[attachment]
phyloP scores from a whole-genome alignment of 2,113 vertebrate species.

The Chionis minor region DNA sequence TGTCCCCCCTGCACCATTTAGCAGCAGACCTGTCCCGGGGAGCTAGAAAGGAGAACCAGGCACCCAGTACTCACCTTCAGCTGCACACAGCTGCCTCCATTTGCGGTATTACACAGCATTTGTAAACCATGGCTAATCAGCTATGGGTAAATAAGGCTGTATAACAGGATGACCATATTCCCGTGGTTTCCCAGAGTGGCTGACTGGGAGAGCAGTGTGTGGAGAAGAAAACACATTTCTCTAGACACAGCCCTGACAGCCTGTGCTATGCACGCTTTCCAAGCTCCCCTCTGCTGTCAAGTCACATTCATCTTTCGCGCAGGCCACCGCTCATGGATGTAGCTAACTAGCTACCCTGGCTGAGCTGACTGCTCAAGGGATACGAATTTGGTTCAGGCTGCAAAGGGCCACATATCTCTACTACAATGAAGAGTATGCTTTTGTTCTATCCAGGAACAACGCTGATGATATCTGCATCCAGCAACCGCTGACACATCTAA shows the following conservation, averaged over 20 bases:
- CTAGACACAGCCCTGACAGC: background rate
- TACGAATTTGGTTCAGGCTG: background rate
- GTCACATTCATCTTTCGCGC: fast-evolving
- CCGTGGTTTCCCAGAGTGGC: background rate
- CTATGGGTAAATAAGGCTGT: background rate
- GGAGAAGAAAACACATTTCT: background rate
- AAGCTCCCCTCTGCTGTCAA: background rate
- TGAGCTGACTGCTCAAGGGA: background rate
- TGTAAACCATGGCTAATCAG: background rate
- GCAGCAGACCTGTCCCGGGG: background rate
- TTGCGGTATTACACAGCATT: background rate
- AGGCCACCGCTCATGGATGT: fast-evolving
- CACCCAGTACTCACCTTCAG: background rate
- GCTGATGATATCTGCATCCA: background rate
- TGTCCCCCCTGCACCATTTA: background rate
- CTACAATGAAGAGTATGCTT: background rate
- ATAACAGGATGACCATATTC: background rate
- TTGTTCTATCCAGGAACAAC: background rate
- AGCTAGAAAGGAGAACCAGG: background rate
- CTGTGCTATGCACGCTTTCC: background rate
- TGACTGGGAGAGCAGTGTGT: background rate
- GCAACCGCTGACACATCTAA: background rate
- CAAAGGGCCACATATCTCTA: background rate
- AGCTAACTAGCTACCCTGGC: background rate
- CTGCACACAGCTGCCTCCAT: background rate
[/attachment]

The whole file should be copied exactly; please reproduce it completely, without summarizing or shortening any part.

phyloP scores from a whole-genome alignment of 2,113 vertebrate species.

The Chionis minor region DNA sequence TGTCCCCCCTGCACCATTTAGCAGCAGACCTGTCCCGGGGAGCTAGAAAGGAGAACCAGGCACCCAGTACTCACCTTCAGCTGCACACAGCTGCCTCCATTTGCGGTATTACACAGCATTTGTAAACCATGGCTAATCAGCTATGGGTAAATAAGGCTGTATAACAGGATGACCATATTCCCGTGGTTTCCCAGAGTGGCTGACTGGGAGAGCAGTGTGTGGAGAAGAAAACACATTTCTCTAGACACAGCCCTGACAGCCTGTGCTATGCACGCTTTCCAAGCTCCCCTCTGCTGTCAAGTCACATTCATCTTTCGCGCAGGCCACCGCTCATGGATGTAGCTAACTAGCTACCCTGGCTGAGCTGACTGCTCAAGGGATACGAATTTGGTTCAGGCTGCAAAGGGCCACATATCTCTACTACAATGAAGAGTATGCTTTTGTTCTATCCAGGAACAACGCTGATGATATCTGCATCCAGCAACCGCTGACACATCTAA shows the following conservation, averaged over 20 bases:
- CTAGACACAGCCCTGACAGC: background rate
- TACGAATTTGGTTCAGGCTG: background rate
- GTCACATTCATCTTTCGCGC: fast-evolving
- CCGTGGTTTCCCAGAGTGGC: background rate
- CTATGGGTAAATAAGGCTGT: background rate
- GGAGAAGAAAACACATTTCT: background rate
- AAGCTCCCCTCTGCTGTCAA: background rate
- TGAGCTGACTGCTCAAGGGA: background rate
- TGTAAACCATGGCTAATCAG: background rate
- GCAGCAGACCTGTCCCGGGG: background rate
- TTGCGGTATTACACAGCATT: background rate
- AGGCCACCGCTCATGGATGT: fast-evolving
- CACCCAGTACTCACCTTCAG: background rate
- GCTGATGATATCTGCATCCA: background rate
- TGTCCCCCCTGCACCATTTA: background rate
- CTACAATGAAGAGTATGCTT: background rate
- ATAACAGGATGACCATATTC: background rate
- TTGTTCTATCCAGGAACAAC: background rate
- AGCTAGAAAGGAGAACCAGG: background rate
- CTGTGCTATGCACGCTTTCC: background rate
- TGACTGGGAGAGCAGTGTGT: background rate
- GCAACCGCTGACACATCTAA: background rate
- CAAAGGGCCACATATCTCTA: background rate
- AGCTAACTAGCTACCCTGGC: background rate
- CTGCACACAGCTGCCTCCAT: background rate